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    • Magnetic Propulsion

      Magnetic Propulsion

      Magnetic propulsion is the act of moving an object with magnetic fields and a flowing electrical current. The current is used to manipulate the system’s magnetic field or charge a fluid in the system that can be repelled. The Lorentz force then pushes the conductor in a direction that is perpendicular to the magnetic field

    • How Traffic Lights Work

      How Traffic Lights Work

      Traffic lights are basically signalling lights placed at crossroads or turning-points to regulate the flow of vehicular traffic. This system is of utmost importance specially in populated traffic zones to avoid accidents and human casualties. That is most cities deploy traffic signals on every road. Less traffic oriented areas in villages and country side may

    • Hoverboards

      Hoverboards

      Hoverboards in movies are fictional, but there are actual hoverboards — though they are not the size of a skateboard. Hoverboards are simple contraptions that allow the user to travel without parts that would roll over the ground. Hoverboards are an offshoot of the hovercraft. The hovercraft (also known as air-cushion vehicle or ACV) is

    • Transmission Electron Microscope

      Transmission Electron Microscope

      The transmission electron microscope (TEM) is a scientific instrument that uses electrons instead of light to scrutinize objects at very fine resolutions. They were developed in the 1930s when scientists realized that electrons can be used instead of light to "magnify" objects or specimens under study. TEMs provided a means to go beyond the magnification

    • How Do Speed Traps Work?

      How Do Speed Traps Work?

      A common law enforcement practice known as "speed traps" or "speed trapping" is based on one universal factor: Almost everyone speeds. Everyone has their reasons but most people speed on occasion just because they can. While this excessive acceleration is usually harmless as drivers have enough time to slow down during emergencies, many fatal car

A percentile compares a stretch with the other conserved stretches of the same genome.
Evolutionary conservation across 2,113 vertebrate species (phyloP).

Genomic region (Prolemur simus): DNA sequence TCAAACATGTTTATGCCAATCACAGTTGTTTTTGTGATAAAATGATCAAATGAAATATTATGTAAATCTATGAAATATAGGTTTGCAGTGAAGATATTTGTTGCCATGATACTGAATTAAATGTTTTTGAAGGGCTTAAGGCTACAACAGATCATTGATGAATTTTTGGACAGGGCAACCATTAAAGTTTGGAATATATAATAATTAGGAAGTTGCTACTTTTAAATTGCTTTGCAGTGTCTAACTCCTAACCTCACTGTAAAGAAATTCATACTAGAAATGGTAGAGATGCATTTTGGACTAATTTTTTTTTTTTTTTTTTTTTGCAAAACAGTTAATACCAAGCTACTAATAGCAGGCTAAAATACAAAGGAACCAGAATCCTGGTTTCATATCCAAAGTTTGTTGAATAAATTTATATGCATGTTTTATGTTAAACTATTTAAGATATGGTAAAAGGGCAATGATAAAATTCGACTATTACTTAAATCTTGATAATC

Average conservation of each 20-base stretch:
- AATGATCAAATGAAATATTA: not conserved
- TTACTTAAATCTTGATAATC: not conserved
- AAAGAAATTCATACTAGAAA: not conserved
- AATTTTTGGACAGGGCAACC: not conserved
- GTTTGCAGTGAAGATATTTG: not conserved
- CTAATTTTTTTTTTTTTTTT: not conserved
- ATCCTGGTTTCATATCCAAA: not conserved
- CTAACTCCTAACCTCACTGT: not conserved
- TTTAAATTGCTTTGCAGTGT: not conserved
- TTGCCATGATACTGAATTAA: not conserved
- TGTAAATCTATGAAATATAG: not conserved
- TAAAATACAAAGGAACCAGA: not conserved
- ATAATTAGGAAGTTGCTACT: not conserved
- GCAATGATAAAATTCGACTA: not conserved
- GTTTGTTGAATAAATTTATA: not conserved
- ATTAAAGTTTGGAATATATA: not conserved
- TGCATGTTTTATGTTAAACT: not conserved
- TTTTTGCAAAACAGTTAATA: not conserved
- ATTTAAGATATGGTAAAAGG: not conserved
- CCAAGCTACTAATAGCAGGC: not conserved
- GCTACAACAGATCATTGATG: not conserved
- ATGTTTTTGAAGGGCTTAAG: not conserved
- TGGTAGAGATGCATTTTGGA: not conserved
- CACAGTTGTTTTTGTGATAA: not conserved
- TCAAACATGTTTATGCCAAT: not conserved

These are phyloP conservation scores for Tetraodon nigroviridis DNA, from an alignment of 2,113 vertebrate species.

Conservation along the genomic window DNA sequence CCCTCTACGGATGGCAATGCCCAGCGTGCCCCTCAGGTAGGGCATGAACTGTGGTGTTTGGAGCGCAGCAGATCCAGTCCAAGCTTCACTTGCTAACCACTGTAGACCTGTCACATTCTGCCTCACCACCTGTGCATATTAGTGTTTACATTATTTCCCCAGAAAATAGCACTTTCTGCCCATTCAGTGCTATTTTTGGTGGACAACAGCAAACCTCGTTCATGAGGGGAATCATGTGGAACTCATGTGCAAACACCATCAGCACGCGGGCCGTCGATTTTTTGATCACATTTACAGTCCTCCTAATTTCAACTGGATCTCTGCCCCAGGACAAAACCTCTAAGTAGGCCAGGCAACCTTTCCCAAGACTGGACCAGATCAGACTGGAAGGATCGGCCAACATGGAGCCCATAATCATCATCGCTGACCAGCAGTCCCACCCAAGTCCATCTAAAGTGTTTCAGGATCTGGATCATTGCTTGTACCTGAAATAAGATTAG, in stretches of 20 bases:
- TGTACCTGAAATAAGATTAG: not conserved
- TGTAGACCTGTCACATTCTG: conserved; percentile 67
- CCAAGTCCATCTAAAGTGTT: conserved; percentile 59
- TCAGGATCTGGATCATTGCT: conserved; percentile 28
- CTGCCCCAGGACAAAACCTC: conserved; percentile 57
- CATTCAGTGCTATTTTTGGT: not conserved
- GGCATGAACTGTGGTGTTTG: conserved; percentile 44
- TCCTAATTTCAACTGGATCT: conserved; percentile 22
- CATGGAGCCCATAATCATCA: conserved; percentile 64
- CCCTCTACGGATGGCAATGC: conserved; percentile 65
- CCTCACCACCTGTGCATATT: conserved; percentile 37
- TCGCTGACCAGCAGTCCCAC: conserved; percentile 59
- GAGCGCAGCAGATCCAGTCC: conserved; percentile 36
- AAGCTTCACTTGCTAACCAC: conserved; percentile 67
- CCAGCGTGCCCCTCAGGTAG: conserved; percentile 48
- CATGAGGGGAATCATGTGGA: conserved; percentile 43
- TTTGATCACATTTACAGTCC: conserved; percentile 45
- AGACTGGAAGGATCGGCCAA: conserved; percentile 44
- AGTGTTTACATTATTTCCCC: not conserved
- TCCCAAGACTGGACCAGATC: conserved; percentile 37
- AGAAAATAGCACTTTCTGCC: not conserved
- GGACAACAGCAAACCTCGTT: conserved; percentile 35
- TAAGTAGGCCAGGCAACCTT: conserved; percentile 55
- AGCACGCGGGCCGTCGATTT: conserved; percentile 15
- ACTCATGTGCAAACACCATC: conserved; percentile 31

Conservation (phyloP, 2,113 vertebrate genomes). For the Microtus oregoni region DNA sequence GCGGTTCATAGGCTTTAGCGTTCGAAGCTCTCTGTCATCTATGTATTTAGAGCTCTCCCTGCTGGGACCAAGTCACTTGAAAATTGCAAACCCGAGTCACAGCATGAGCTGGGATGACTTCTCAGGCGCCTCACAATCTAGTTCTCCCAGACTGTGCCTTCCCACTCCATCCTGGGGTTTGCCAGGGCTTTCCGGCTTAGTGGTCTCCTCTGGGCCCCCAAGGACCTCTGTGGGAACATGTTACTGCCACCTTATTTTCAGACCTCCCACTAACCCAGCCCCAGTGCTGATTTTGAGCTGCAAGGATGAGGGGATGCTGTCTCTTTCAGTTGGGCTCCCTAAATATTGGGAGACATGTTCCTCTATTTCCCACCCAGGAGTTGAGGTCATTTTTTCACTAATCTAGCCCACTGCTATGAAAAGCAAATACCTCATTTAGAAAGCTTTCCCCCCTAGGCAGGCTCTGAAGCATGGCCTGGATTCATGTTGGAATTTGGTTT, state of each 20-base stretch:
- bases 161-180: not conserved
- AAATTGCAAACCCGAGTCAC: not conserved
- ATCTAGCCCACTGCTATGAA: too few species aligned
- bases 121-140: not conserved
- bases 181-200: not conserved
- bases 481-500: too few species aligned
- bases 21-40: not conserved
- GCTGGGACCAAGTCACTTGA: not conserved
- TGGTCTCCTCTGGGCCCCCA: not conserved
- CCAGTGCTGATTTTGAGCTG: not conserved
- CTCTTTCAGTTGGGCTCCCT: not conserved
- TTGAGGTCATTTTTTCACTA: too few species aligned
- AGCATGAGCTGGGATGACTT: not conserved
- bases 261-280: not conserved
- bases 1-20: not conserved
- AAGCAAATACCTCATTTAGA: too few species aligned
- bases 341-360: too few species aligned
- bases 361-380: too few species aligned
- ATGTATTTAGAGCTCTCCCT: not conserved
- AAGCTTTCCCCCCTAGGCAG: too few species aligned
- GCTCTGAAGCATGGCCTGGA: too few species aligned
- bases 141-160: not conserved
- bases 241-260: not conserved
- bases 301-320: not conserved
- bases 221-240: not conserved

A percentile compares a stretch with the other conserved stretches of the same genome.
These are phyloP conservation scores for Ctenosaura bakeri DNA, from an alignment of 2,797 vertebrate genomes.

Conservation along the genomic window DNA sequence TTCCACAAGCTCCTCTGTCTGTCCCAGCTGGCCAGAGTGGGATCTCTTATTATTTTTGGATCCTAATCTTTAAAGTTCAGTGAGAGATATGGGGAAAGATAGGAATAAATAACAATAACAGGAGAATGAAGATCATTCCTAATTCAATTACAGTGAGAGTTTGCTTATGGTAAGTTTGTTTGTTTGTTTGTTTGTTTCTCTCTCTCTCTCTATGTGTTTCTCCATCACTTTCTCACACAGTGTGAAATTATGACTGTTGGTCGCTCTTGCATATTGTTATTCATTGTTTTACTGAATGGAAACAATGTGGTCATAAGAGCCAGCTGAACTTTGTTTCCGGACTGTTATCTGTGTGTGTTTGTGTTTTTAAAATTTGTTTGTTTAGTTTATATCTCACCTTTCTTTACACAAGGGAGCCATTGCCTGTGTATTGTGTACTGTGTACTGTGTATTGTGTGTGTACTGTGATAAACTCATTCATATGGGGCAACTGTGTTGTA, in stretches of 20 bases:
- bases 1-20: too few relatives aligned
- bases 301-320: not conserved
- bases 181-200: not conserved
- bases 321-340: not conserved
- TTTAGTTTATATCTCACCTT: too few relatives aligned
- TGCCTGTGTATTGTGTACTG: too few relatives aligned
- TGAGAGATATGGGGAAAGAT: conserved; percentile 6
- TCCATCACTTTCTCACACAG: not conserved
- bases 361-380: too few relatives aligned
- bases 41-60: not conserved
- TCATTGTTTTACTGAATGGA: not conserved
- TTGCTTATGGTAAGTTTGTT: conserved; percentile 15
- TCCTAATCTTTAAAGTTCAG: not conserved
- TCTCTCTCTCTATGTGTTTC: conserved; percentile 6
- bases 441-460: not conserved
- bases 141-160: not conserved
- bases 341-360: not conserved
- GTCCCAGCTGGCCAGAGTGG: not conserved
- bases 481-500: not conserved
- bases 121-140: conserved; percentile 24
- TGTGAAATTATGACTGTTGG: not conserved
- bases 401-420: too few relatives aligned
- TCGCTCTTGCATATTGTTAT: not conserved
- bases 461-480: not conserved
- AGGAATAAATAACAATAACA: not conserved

• What is Mars Made Of?

      What is Mars Made Of?

      The planet Mars has held a place of intrigue with humanity for many centuries. Also known as the “Red Planet,” Mars can be seen with the naked eye and looks red due to the large red desert covering its surface and the presence of a large amount of ferric oxide. As the fourth planet in

    • What is Luminous Flux?

      What is Luminous Flux?

      Luminous flux (luminous power) is the measurement of the (perceived) power of light. It is adjusted to take the human eye’s sensitivity to the different wavelengths of light into account. Luminous flux differs from radiant flux in this manner, since radiant flux is a measurement of the total power of light emitted independent of wavelength.

    • Driverless Cars

      Driverless Cars

      A driverless car (also autonomous/autopilot/auto-drive car) refers to a car that does not need human intervention to function. The first driverless car achieved a maximum speed of 20 miles-per-hour and was built by Tsukuba Mechanical Engineering Laboratory in 1977. The Mercedes Benz robot van built during the 1980s achieved a full speed of 60 miles-per-hour

    • Potassium Carbonate Dihydrate

      Potassium Carbonate Dihydrate

      Potassium carbonate dihydrate (K2CO3.2H2O) is a white chemical. Salt from potassium carbonate and water from the dihydrate are mixed into a deliquescent (wet salt). It is a strong alkaline solution that garners a variety of uses. The salt tastes like salt and alkaline material. Potassium carbonate dihydrate is generally used as a nutritional supplement in

    • What is Interferometry?

      What is Interferometry?

      Interferometry is a series of techniques that uses a series of superimposed electromagnetic waves to extract data and other insights regarding the waves. The device used to measure the waves is an interferometer. Interferometry is primarily used in the fields of fiber optics, engineering metrology, optical metrology, seismology, oceanography, astronomy, particle and nuclear physics, quantum

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